13.11 Elimination of schistosomiasis
Report of Discussion at WHA65
Watch this space
The issues before the Assembly
The report mentions that the goal of resolution WHA54.19 on schistosomiasis and soil-transmitted helminth infections (regular administration of chemotherapy to at least 75% and up to 100% of all school-age children at risk of morbidity in endemic areas by 2010) has not been achieved.
The report notes progress in expanding schistosomiasis control, particularly through large-scale schistosomiasis treatment carried out in endemic countries.
The draft resolution urges redoubled efforts and funding including attention to sanitation and water supply as well as mass medication.
Only 12% of people at risk of schistosomiasis morbidity and 23% of school-age children at risk of morbidity due to soil-transmitted helminthiases have benefitted from preventive chemotherapy with praziquantel and with benzimidazoles, respectively.
It is simplistic and misleading to say that “global supplies of praziquantel are insufficient”, and that “lack of praziquantel is the major barrier to schistosomiasis control”.
Praziquantel is a cheap medicine, and it is readily available in developing countries with basic pharmaceutical production capacity.
Schistosomiasis has deep cultural and socio-economic root causes which go beyond the unavailability of praziquantel. it primarily a disease of social determinants including poor hygiene and lack of access to clean water and sanitation. This is mentioned in the the WHO fact sheet on schistosomiasis: “people are at risk of infection due to agricultural, domestic and recreational activities which expose them to infested water”, and that “hygiene and play habits make children especially vulnerable to infection”.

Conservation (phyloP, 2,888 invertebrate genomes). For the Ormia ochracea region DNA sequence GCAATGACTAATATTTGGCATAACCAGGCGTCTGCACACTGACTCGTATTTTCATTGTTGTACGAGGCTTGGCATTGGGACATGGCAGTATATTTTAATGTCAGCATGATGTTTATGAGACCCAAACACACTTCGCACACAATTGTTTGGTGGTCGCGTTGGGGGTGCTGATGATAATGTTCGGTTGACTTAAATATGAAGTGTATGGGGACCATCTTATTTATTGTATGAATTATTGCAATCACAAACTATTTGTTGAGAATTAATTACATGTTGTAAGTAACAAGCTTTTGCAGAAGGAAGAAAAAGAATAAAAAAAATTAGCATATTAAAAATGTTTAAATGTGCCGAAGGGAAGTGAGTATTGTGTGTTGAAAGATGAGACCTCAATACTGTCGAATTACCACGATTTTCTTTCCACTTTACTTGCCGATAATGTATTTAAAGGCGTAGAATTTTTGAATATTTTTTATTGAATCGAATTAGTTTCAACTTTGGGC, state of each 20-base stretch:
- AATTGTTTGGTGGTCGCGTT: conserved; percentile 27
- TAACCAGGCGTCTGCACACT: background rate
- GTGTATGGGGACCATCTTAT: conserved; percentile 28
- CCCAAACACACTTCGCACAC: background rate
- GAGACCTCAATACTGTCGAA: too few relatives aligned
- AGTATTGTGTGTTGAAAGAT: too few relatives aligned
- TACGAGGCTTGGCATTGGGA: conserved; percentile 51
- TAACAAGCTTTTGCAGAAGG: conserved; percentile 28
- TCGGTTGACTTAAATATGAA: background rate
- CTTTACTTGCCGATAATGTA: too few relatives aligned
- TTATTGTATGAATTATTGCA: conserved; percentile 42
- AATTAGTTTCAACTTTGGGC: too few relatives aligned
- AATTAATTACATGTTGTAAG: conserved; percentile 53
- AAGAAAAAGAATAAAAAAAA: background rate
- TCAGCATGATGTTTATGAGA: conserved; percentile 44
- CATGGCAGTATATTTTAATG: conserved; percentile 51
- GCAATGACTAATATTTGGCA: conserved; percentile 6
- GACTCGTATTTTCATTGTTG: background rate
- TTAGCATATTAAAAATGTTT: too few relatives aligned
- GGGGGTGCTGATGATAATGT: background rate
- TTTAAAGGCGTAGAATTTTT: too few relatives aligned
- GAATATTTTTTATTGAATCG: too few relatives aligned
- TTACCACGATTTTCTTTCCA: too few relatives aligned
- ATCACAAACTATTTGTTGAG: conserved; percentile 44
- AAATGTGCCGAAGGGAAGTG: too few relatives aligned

Schistosomiasis has its deep roots in the geography and culture of where it is endemic, and its eradication requires holistic approaches.
The proposed resolution (EB130.R9) does not set out a comprehensive short, medium and long‐term plan for the elimination of schistosomiasis. Strategies should include but go beyond resource mobilisation for mass preventive treatment. While mass praziquantel treatment is effective in controlling the burden of morbidity from schistosomiasis, elimination of the disease calls for a more broad‐based strategy. Strong intersectoral collaboration is needed to ensure that such projects are planned with full consideration of the implications for all soil transmitted infections.